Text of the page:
Miss Pettigrew Lives for a Day is a 1938 comic novel by Winifred Watson. It's been adapted for film with Frances McDormand playing the lead, but I'd never heard of it until I ran across it used in a local bookstore and was drawn by the cover. This is a fun read except for the casual racism (for example, "Not fit to be in the presence of a white woman" and "I don't like to jump to conclusions but I think there was a little Jew in him") and the scenes in which physical abuse of a woman is acceptable because she "deserved" it. The book is definitely a product of its time, and I don't expect a book from the '30s to have modern sensibilities; but these elements would be enough to keep me from ever wanting to read it again. These ideas aren't funny to me and certainly don't contribute to the light, comic atmosphere that permeates the book otherwise. I think there's hope for the film -great casting!- because those elements would surely be abandoned in the adaptation.
from the flyleaf:
The door opened and shut. Miss Pettigrew sat in dumb admiration while surprise, unbelief, joy in turns took deceitful possession of Miss LaFoss's face. She jumped to her feet. There was a flutter of draperies, a rush across the room with outstretched arms.from the back of the book:
"Nick," cried Miss LaFosse.
Miss Pettigrew averted her eyes hastily.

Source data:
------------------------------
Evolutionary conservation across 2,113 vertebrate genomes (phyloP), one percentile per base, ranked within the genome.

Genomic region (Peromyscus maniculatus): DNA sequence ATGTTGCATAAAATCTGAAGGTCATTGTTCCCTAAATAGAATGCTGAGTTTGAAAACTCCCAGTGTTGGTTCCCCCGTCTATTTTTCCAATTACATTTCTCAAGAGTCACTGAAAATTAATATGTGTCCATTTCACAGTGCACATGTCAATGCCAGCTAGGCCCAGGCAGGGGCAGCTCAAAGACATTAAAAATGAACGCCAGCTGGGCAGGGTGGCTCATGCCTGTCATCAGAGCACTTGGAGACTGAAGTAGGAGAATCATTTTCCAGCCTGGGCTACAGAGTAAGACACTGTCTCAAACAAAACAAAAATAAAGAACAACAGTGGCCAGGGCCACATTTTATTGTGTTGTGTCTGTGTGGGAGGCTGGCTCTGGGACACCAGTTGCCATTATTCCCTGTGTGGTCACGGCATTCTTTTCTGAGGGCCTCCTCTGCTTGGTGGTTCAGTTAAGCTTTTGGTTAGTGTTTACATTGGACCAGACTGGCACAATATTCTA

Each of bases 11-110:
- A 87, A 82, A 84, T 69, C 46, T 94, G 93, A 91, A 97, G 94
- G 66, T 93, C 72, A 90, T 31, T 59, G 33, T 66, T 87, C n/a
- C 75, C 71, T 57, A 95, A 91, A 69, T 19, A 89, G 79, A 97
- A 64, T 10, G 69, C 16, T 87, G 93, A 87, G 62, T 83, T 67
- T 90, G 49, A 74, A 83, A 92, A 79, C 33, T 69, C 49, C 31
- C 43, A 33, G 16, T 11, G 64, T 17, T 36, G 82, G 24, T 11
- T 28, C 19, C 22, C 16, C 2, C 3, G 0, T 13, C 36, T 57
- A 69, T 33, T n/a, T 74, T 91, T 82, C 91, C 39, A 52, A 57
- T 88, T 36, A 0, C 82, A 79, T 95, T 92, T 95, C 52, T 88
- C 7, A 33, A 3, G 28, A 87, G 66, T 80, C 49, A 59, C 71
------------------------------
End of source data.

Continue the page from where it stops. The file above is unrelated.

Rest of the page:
"Oh, dear," thought Miss Pettigrew. "Not... not again... so publicly. And I always thought they exaggerated kisses on the films."
What astonishes is the sheer fun, the light-heartedness and enchanting fantasy of an hour-by-hour plot that feels closer to a Fred Astaire film than anything else I can think of. Sophisticated and naive by turns, Miss Pettigrew Lives for a Day is also charmingly daring: Miss Pettigrew herself may be of unimpeachable virtue, but she learns to regret this, and to admire her two mentors, Miss LaFosse with her several lovers and Miss Dubarry, owner of the best beauty parlour in London. -Henrietta Twycross-Martin, Preface
Miss Pettigrew is a down-on-her-luck, middle-aged governess sent by her employment agency to work for a nightclub singer rather than a household of unruly children. Over a period of twenty-four hours her life is changed -forever.
This delightful, funny, light-hearted 1938 novel was a bestseller on its first appearance and has been reprinted many times since Persephone Books first reissued it, complete with its original illustrations, for a new generation of readers.
Miss Pettigrew Lives for a Day was read on BBC Radio 4 by Maureen Lipman. The film, starring Francess McDormand, Amy Adams and Ciaran Hinds, will be released in 2008.